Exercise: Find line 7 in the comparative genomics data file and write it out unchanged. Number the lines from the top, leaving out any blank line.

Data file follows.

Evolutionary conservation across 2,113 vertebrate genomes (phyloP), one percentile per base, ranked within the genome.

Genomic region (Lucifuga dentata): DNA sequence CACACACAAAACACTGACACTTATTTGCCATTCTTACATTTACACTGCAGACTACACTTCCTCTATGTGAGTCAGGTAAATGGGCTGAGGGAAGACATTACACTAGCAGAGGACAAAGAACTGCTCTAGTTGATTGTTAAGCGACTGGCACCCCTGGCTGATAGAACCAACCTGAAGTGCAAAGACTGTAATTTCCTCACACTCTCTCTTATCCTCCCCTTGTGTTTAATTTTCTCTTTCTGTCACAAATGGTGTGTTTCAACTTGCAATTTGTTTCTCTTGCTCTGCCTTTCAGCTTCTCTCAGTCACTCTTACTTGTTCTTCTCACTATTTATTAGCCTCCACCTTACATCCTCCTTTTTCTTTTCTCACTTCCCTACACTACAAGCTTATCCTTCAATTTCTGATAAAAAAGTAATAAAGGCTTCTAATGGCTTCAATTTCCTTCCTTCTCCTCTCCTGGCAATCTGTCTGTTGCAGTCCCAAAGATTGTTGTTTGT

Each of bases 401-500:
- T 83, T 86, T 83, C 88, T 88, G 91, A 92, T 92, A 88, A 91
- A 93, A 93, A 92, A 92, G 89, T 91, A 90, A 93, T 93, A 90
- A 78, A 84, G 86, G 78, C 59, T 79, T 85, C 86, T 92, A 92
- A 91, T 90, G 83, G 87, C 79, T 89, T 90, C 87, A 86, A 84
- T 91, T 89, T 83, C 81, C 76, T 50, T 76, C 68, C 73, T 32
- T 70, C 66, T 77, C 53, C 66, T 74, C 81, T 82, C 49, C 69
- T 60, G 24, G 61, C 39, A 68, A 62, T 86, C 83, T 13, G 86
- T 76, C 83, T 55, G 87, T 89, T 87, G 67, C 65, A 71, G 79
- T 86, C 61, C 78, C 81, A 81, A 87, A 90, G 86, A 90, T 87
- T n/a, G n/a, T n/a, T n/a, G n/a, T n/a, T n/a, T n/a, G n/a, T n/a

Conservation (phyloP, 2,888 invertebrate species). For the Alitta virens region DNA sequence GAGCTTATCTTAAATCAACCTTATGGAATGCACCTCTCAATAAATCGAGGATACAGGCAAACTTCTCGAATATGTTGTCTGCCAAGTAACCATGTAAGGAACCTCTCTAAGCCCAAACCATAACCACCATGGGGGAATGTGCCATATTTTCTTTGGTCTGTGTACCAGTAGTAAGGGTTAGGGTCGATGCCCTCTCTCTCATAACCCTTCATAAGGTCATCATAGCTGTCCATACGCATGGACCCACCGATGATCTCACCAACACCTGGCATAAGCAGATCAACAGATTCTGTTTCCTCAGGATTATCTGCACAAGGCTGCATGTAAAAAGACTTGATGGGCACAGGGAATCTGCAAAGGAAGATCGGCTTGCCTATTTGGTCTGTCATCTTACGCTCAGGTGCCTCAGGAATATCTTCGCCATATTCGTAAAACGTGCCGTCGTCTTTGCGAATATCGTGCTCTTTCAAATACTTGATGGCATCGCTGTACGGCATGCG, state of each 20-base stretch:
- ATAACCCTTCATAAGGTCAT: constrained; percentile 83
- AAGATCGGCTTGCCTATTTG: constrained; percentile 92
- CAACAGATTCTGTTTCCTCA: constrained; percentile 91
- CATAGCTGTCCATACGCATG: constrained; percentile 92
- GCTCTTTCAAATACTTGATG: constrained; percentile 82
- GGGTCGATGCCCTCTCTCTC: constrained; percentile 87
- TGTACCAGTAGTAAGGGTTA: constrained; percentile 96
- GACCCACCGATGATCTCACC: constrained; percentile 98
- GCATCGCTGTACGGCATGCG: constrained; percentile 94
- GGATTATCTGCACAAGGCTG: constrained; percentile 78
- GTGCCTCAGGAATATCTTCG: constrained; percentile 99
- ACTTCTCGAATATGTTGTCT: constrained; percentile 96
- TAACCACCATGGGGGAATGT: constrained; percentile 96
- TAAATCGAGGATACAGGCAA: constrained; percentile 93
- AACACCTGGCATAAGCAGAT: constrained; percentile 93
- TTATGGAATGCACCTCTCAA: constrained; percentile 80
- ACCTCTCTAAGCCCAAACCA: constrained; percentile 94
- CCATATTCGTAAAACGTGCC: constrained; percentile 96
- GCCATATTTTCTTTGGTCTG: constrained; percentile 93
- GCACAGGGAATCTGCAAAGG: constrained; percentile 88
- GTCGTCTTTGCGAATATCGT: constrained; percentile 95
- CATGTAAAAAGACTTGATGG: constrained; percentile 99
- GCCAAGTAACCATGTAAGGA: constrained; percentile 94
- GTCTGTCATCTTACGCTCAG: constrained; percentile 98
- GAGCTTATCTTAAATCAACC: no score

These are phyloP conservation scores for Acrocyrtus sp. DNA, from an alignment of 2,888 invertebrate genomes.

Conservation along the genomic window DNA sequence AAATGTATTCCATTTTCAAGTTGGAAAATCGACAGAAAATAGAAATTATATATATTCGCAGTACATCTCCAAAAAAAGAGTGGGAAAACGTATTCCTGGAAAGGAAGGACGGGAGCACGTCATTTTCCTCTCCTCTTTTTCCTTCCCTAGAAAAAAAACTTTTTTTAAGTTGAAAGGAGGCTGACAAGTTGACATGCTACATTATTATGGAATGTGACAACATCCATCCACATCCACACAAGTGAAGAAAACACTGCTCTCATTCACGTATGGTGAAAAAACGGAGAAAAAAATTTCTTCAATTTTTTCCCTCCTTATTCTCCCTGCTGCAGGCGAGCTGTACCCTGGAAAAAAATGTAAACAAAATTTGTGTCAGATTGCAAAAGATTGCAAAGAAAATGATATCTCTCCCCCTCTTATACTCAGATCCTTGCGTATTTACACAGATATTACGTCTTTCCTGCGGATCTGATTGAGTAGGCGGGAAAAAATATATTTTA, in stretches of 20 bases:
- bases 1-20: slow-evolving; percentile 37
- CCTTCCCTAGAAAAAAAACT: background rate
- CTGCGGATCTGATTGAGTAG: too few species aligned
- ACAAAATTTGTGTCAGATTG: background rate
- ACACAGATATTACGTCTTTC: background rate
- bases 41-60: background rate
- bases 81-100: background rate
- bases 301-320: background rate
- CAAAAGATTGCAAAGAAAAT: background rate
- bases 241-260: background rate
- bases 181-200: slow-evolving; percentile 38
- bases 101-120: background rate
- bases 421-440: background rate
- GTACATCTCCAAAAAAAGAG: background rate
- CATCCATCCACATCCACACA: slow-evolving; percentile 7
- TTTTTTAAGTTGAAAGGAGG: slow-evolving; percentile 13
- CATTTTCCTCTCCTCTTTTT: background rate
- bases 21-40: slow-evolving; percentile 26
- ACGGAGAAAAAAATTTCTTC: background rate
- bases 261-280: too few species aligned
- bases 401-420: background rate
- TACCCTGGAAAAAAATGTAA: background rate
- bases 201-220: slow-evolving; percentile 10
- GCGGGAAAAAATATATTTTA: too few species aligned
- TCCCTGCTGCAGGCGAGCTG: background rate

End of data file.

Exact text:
- A 91, T 90, G 83, G 87, C 79, T 89, T 90, C 87, A 86, A 84